Nov 2, 2019

An uncommon neurological manifestation of chronic lymphocytic leukemia: Longitudinally extensive transverse myelitis

Multiple Sclerosis and Related Disorders
Ozlem AkdoganUfuk Emre


We describe a 50-year-old male patient who was admitted to the emergency department with complaints of fever and fatigue that had suddenly started two weeks ago. In the laboratory evaluation, a white blood cell count of 131.000/mm3 was detected. The patient was hospitalized and developed fecal incontinence on the first day of hospitalization. Detailed neurological examination revealed the patient had tetraparesis. Long segment high signal intensity was observed on spinal MRI. Flow cytometry examination of the CSF and biopsy findings of the bone marrow were compatible with Chronic Lymphocytic Leukemia (CLL). The patient's MRI appearances resolved after treatment. The tetraparesis resolved partially. There was no motor deficit in upper extremities and the patient was able to walk without aid or rest for 100 m. Clinical manifestation of central nervous system (CNS) involvement in CLL is heterogeneous and therefore may be difficult to pinpoint. We have described an uncommon occurrence of CNS involvement in CLL.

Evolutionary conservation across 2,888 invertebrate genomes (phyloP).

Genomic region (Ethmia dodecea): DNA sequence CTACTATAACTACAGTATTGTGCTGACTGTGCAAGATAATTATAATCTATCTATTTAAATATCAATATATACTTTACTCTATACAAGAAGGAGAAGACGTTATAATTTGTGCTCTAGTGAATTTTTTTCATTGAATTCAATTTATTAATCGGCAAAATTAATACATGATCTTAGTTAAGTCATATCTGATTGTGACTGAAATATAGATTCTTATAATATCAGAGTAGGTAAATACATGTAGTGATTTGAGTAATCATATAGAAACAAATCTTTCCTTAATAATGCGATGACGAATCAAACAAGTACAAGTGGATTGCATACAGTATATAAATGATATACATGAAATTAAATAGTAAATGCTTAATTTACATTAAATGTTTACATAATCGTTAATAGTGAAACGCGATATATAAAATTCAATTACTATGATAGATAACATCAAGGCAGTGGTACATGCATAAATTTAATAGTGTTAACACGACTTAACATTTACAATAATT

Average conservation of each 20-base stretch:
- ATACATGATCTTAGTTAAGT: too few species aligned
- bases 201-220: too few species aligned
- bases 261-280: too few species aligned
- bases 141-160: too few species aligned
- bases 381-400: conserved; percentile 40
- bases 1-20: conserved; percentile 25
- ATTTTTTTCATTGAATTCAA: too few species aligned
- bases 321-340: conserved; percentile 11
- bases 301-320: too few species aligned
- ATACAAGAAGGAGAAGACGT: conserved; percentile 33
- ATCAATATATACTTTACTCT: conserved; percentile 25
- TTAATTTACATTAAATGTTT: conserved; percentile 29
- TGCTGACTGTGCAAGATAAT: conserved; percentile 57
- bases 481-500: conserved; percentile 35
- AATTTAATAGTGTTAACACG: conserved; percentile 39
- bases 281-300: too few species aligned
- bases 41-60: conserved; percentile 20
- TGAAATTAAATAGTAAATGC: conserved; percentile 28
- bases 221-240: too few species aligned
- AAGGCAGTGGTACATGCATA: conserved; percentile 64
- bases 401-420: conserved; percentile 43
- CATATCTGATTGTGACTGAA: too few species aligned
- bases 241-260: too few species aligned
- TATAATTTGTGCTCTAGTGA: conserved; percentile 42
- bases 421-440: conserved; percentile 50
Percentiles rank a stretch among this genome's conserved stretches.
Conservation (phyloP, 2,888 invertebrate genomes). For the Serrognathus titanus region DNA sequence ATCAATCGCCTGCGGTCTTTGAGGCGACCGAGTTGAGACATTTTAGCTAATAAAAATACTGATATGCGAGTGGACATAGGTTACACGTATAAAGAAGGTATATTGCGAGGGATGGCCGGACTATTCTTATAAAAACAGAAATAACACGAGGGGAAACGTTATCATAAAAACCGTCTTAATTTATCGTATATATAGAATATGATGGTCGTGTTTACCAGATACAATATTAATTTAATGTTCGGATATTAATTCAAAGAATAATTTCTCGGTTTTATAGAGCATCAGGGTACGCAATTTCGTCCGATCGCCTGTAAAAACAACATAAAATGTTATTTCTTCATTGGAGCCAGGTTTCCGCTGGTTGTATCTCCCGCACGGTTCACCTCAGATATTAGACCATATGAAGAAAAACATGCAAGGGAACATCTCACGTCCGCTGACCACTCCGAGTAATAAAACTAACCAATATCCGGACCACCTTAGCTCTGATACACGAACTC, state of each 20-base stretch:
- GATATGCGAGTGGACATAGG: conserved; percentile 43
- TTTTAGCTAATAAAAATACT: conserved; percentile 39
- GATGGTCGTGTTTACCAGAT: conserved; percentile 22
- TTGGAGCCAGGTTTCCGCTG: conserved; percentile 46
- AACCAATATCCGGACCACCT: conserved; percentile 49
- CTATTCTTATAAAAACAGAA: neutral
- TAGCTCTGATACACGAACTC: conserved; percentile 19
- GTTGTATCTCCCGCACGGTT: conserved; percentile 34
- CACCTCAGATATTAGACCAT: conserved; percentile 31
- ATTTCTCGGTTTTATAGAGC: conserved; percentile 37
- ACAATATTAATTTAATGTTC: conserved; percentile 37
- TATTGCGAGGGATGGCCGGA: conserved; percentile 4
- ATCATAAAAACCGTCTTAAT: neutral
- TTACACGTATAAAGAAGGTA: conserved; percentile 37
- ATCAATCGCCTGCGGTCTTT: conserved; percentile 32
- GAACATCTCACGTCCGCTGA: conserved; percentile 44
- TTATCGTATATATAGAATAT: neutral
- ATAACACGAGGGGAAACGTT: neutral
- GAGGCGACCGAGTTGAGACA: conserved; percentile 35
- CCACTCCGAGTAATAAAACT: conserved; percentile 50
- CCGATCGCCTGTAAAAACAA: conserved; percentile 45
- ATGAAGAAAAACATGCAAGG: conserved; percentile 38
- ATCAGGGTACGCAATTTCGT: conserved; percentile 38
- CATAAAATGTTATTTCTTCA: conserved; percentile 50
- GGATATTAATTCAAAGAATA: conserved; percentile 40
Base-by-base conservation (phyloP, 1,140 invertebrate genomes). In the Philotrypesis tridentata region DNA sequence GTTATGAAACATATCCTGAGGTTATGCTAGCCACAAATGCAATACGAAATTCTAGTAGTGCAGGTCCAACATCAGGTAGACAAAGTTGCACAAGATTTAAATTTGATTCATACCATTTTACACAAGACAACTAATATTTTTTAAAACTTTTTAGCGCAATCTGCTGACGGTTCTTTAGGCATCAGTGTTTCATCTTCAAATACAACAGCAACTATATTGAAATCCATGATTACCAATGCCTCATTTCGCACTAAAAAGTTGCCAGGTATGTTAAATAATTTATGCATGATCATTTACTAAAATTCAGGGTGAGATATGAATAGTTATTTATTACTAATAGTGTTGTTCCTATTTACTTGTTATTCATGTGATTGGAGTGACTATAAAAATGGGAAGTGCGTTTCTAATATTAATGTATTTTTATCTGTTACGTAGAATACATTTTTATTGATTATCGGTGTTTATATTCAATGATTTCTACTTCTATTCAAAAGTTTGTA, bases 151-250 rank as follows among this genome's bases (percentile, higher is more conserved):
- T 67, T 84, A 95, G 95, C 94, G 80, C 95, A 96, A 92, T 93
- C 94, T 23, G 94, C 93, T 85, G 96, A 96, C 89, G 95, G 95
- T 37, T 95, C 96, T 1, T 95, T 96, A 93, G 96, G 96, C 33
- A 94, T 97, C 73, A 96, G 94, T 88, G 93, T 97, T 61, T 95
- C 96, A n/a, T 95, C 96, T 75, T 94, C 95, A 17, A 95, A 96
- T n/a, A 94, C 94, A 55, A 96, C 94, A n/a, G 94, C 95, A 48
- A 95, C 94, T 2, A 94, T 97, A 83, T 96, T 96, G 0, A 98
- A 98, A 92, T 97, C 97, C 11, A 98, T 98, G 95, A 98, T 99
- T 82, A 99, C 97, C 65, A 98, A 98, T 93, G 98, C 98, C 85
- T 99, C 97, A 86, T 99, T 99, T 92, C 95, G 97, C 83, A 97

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Mentioned in this Paper

Flow Cytometry
Magnetic Resonance Imaging
Myelitis, Transverse
Bone Marrow
Cerebrospinal Fluid
Upper Extremity

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